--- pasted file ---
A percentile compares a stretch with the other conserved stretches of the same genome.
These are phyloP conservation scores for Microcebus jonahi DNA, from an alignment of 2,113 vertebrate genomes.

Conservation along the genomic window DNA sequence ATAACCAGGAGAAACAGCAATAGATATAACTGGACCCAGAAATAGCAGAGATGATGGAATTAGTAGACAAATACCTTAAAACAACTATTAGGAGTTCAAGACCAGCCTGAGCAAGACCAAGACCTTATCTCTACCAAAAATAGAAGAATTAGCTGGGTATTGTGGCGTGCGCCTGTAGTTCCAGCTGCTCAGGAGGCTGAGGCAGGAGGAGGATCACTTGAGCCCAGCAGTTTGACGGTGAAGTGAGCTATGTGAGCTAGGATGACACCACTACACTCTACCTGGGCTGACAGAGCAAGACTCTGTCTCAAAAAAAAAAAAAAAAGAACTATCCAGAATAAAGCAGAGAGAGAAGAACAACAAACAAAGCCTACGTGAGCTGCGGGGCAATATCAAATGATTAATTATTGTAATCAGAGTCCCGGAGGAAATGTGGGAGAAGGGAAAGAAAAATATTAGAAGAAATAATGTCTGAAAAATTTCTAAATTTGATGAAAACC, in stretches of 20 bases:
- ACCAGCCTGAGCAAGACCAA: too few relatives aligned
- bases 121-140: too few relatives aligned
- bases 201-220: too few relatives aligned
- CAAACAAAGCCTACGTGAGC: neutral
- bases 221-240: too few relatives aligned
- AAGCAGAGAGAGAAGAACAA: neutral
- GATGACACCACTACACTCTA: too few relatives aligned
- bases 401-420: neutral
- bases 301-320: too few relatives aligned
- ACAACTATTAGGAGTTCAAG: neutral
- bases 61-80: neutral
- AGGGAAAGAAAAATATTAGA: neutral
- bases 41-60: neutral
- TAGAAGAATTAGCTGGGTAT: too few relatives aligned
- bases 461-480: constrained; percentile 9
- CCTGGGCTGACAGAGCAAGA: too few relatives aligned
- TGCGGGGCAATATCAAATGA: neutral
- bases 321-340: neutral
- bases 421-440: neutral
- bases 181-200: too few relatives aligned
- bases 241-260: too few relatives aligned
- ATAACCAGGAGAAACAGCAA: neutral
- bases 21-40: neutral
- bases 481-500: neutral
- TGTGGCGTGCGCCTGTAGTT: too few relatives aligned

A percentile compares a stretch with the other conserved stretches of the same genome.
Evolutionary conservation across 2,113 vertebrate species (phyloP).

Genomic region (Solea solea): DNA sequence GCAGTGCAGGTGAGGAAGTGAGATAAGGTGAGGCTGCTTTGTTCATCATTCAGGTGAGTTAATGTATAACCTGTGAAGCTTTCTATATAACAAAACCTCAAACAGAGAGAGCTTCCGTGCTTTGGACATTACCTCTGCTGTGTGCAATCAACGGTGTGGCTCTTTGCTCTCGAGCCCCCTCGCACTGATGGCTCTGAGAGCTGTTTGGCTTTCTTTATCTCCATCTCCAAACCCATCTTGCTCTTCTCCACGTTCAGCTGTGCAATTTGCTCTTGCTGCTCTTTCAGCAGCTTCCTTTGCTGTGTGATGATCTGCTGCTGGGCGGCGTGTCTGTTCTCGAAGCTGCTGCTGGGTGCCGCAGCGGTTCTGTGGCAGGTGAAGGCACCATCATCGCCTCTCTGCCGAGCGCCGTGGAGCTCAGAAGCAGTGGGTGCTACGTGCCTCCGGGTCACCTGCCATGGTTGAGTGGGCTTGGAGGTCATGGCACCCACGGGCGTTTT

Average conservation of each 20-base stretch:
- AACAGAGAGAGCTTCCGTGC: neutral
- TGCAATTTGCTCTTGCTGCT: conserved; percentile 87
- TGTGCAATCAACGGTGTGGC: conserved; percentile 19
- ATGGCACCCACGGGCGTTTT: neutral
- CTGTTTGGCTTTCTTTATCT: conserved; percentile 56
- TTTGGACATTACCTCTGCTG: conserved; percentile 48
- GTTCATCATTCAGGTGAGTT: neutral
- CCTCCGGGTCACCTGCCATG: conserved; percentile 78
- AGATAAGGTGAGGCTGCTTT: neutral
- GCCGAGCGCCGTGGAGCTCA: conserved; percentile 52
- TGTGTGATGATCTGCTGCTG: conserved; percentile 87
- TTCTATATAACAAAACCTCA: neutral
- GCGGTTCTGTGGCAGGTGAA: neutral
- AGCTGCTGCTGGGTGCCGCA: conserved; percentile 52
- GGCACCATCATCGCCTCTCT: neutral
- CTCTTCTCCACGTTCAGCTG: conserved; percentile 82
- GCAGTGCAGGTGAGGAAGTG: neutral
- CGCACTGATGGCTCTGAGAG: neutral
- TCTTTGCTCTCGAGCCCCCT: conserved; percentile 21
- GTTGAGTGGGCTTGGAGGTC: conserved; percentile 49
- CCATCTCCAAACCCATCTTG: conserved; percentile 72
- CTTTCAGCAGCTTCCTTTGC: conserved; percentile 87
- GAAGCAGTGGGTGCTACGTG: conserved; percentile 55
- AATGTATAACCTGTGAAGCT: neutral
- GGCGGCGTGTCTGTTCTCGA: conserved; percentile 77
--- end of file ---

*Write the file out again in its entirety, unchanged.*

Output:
A percentile compares a stretch with the other conserved stretches of the same genome.
These are phyloP conservation scores for Microcebus jonahi DNA, from an alignment of 2,113 vertebrate genomes.

Conservation along the genomic window DNA sequence ATAACCAGGAGAAACAGCAATAGATATAACTGGACCCAGAAATAGCAGAGATGATGGAATTAGTAGACAAATACCTTAAAACAACTATTAGGAGTTCAAGACCAGCCTGAGCAAGACCAAGACCTTATCTCTACCAAAAATAGAAGAATTAGCTGGGTATTGTGGCGTGCGCCTGTAGTTCCAGCTGCTCAGGAGGCTGAGGCAGGAGGAGGATCACTTGAGCCCAGCAGTTTGACGGTGAAGTGAGCTATGTGAGCTAGGATGACACCACTACACTCTACCTGGGCTGACAGAGCAAGACTCTGTCTCAAAAAAAAAAAAAAAAGAACTATCCAGAATAAAGCAGAGAGAGAAGAACAACAAACAAAGCCTACGTGAGCTGCGGGGCAATATCAAATGATTAATTATTGTAATCAGAGTCCCGGAGGAAATGTGGGAGAAGGGAAAGAAAAATATTAGAAGAAATAATGTCTGAAAAATTTCTAAATTTGATGAAAACC, in stretches of 20 bases:
- ACCAGCCTGAGCAAGACCAA: too few relatives aligned
- bases 121-140: too few relatives aligned
- bases 201-220: too few relatives aligned
- CAAACAAAGCCTACGTGAGC: neutral
- bases 221-240: too few relatives aligned
- AAGCAGAGAGAGAAGAACAA: neutral
- GATGACACCACTACACTCTA: too few relatives aligned
- bases 401-420: neutral
- bases 301-320: too few relatives aligned
- ACAACTATTAGGAGTTCAAG: neutral
- bases 61-80: neutral
- AGGGAAAGAAAAATATTAGA: neutral
- bases 41-60: neutral
- TAGAAGAATTAGCTGGGTAT: too few relatives aligned
- bases 461-480: constrained; percentile 9
- CCTGGGCTGACAGAGCAAGA: too few relatives aligned
- TGCGGGGCAATATCAAATGA: neutral
- bases 321-340: neutral
- bases 421-440: neutral
- bases 181-200: too few relatives aligned
- bases 241-260: too few relatives aligned
- ATAACCAGGAGAAACAGCAA: neutral
- bases 21-40: neutral
- bases 481-500: neutral
- TGTGGCGTGCGCCTGTAGTT: too few relatives aligned

A percentile compares a stretch with the other conserved stretches of the same genome.
Evolutionary conservation across 2,113 vertebrate species (phyloP).

Genomic region (Solea solea): DNA sequence GCAGTGCAGGTGAGGAAGTGAGATAAGGTGAGGCTGCTTTGTTCATCATTCAGGTGAGTTAATGTATAACCTGTGAAGCTTTCTATATAACAAAACCTCAAACAGAGAGAGCTTCCGTGCTTTGGACATTACCTCTGCTGTGTGCAATCAACGGTGTGGCTCTTTGCTCTCGAGCCCCCTCGCACTGATGGCTCTGAGAGCTGTTTGGCTTTCTTTATCTCCATCTCCAAACCCATCTTGCTCTTCTCCACGTTCAGCTGTGCAATTTGCTCTTGCTGCTCTTTCAGCAGCTTCCTTTGCTGTGTGATGATCTGCTGCTGGGCGGCGTGTCTGTTCTCGAAGCTGCTGCTGGGTGCCGCAGCGGTTCTGTGGCAGGTGAAGGCACCATCATCGCCTCTCTGCCGAGCGCCGTGGAGCTCAGAAGCAGTGGGTGCTACGTGCCTCCGGGTCACCTGCCATGGTTGAGTGGGCTTGGAGGTCATGGCACCCACGGGCGTTTT

Average conservation of each 20-base stretch:
- AACAGAGAGAGCTTCCGTGC: neutral
- TGCAATTTGCTCTTGCTGCT: conserved; percentile 87
- TGTGCAATCAACGGTGTGGC: conserved; percentile 19
- ATGGCACCCACGGGCGTTTT: neutral
- CTGTTTGGCTTTCTTTATCT: conserved; percentile 56
- TTTGGACATTACCTCTGCTG: conserved; percentile 48
- GTTCATCATTCAGGTGAGTT: neutral
- CCTCCGGGTCACCTGCCATG: conserved; percentile 78
- AGATAAGGTGAGGCTGCTTT: neutral
- GCCGAGCGCCGTGGAGCTCA: conserved; percentile 52
- TGTGTGATGATCTGCTGCTG: conserved; percentile 87
- TTCTATATAACAAAACCTCA: neutral
- GCGGTTCTGTGGCAGGTGAA: neutral
- AGCTGCTGCTGGGTGCCGCA: conserved; percentile 52
- GGCACCATCATCGCCTCTCT: neutral
- CTCTTCTCCACGTTCAGCTG: conserved; percentile 82
- GCAGTGCAGGTGAGGAAGTG: neutral
- CGCACTGATGGCTCTGAGAG: neutral
- TCTTTGCTCTCGAGCCCCCT: conserved; percentile 21
- GTTGAGTGGGCTTGGAGGTC: conserved; percentile 49
- CCATCTCCAAACCCATCTTG: conserved; percentile 72
- CTTTCAGCAGCTTCCTTTGC: conserved; percentile 87
- GAAGCAGTGGGTGCTACGTG: conserved; percentile 55
- AATGTATAACCTGTGAAGCT: neutral
- GGCGGCGTGTCTGTTCTCGA: conserved; percentile 77